What’s better for weight loss: intensity or duration? It’s true, the longer you exercise, the more your body uses stored fat as fuel. This is because it takes longer for fat than carbohydrate to be converted into energy. At the beginning of your exercise bout, you mainly use the carbohydrate that’s circulating in your blood stream. As time goes on and you start to slow down, like on a long jog, you’re using more fat for energy along with some carbohydrate. When long distance runners carbohydrate-load before events, they try to prolong the use of fat for fuel…because they don’t want to slow down. It’s also true that the more intense your workout, the more calories you burn (mainly from carbohydrate). Carbohydrate is a very quick energy source. When you’re sprinting or lifting weights, you are using carbohydrate. So the big debate concerning weight loss strategies is whether it’s better to burn more calories in a high intensity workout or use stored fat as fuel during longer, less intense workouts? This takes us back to the not-so-popular weight loss equation of weight management equals calories in minus calories out. So, it all comes down to how many calories do you expend? The problem is that in the long run you burn about the same amount of calories when you run fast for one mile or jog slowly for one mile. However it takes you longer to complete the slow jog, than the fast run. In our fast-paced lifestyle, everyone is pressed for time and only sets aside a small amount of time for exercise (if any). For these people the high intensity, short duration exercise bout is their best bet. However, given the fact that most of us are not currently physically active, a fast walk or slow jog may be more realistic. Either way, we make time for things that we want to make time for and making time for exercise, whichever frequency, intensity or type your choose is well worth the time and effort. Exercise has profound impacts on your health, including lowers blood pressure, blood glucose levels, triglycerides, increases HDL cholesterol, relieves stress, builds strength, endurance and flexibility, helps you sleep better, increases self esteem, protects your bones and boosts your energy level. Listed above are all the great reasons to exercise: so what do you do?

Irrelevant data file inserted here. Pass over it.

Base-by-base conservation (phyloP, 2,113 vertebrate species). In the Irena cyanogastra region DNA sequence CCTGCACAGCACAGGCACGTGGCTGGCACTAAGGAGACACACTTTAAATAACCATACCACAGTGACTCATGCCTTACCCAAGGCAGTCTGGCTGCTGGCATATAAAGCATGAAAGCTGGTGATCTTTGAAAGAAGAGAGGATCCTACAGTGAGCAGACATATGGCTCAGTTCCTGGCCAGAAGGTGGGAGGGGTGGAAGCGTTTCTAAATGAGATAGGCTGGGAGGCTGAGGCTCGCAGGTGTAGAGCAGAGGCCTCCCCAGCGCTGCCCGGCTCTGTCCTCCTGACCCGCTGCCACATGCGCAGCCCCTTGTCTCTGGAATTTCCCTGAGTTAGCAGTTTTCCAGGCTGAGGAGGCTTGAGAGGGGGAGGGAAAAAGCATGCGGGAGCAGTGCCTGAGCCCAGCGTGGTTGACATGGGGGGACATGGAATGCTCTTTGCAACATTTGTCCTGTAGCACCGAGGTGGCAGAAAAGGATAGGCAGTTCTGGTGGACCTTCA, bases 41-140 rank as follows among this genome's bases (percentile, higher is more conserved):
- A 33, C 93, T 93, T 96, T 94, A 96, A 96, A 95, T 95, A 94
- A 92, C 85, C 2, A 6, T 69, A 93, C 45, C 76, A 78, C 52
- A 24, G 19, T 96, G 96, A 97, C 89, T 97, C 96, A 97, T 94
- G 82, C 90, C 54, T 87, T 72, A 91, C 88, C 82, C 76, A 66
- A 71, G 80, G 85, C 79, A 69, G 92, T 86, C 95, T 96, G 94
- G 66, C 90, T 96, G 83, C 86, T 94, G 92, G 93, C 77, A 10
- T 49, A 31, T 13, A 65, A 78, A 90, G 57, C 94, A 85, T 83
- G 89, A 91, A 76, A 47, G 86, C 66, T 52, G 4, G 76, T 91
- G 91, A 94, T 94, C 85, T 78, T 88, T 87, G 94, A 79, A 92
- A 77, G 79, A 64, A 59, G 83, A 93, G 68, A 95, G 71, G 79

** Please consult with your physician before starting any exercise program. If you are not physically active, it is wise to start slow and easy and gradually add time and intensity.